The Bernina 1230 is one of the classic sewing machines that helped build Bernina’s great reputation. According to my Bernina Tree poster, the 1230 was first made in 1989. Today, you might find one of these machines on ebay selling for about the same amount that you would have purchased one for in 1989. They’ve really held on to their value, as have most of the 1000 series machines. I’ve been working on Bernina machines for almost 11 years, and have taken apart almost everything there is to take apart on a 1230. Except for the circuit boards, if your 1230 needs to be repaired, you can count on me to fix it in my shop. If your 1230 has circuit board problems, I send the boards to Bernina to have them fixed.
Like any sewing machine, there are some common problems with the Bernina 1230. While working on a 1230 today, I came across a problem that I had never seen before. The reverse button of the 1230 had been pulled or popped out of the body of the machine far enough that it looked like the button was going to fall off. I don’t know how this could have happened. Perhaps a garment or a quilt snagged the button when the owner was pulling it out of the arm area. There would have had to have been a significant force pulling on the reverse button to get it to pop out, because when I fixed this issue, the parts that make up the reverse button were very tightly put together. I enjoy new and challenging repairs, so while not a major issue, I was still going to have some fun to work on today.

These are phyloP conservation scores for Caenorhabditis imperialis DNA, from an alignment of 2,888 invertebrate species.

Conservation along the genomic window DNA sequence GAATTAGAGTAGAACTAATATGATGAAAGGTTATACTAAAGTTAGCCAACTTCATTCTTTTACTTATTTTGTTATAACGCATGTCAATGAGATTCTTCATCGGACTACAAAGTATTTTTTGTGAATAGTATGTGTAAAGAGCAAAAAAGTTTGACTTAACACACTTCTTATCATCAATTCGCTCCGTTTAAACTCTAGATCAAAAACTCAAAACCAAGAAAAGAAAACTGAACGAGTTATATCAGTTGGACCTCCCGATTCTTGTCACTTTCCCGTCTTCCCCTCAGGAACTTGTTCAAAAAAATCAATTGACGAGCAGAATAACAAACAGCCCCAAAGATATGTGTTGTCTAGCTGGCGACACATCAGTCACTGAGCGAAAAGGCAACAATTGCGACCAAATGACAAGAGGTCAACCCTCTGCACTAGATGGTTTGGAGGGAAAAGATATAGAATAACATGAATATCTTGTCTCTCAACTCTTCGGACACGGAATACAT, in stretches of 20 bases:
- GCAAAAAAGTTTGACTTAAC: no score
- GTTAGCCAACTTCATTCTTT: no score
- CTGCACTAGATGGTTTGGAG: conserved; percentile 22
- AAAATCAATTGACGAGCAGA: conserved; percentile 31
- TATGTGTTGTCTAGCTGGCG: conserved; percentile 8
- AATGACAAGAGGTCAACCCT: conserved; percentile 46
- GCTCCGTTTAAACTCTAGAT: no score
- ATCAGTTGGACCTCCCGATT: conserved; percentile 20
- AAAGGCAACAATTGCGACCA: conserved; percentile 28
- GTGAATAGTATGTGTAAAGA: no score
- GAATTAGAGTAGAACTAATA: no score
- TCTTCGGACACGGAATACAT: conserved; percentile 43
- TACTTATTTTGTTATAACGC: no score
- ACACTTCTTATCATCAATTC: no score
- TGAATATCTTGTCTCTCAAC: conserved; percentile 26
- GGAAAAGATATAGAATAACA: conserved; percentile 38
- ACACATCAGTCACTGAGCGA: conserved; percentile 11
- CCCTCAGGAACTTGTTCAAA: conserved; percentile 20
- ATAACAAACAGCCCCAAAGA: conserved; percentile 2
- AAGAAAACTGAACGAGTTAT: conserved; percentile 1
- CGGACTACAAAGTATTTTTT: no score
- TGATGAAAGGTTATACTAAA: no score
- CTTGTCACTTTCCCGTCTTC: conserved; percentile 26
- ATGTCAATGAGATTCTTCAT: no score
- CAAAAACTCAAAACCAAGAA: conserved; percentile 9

During a standard annual service, I’d normally take out either the head frame of the machine, or the carrier unit (which is the lower half of the machine). Since the reverse button lives in the head frame area, I took out the head frame, and could see the part of the reverse button that touches the circuit board with the reverse switch. So, after taking out the head frame, and that little circuit board, I had access to work on the reverse button.
The reverse button only consists of three parts; the button body, a cylindrical spring, and a cap. In this case, the cap seemed to have moved backwards on the shaft of the button body, and that’s why it looked like the button was about to fall off. All I had to do to fix the button was to hold the button in, and then push the cap forward.
So if you have a Bernina 1000 series machine like the 1230, and the reverse button looks like it is about to fall off, then you might want to bring it in for repair. You shouldn’t need any parts, and if this is the case, I’ll fix it for free during your annual service.
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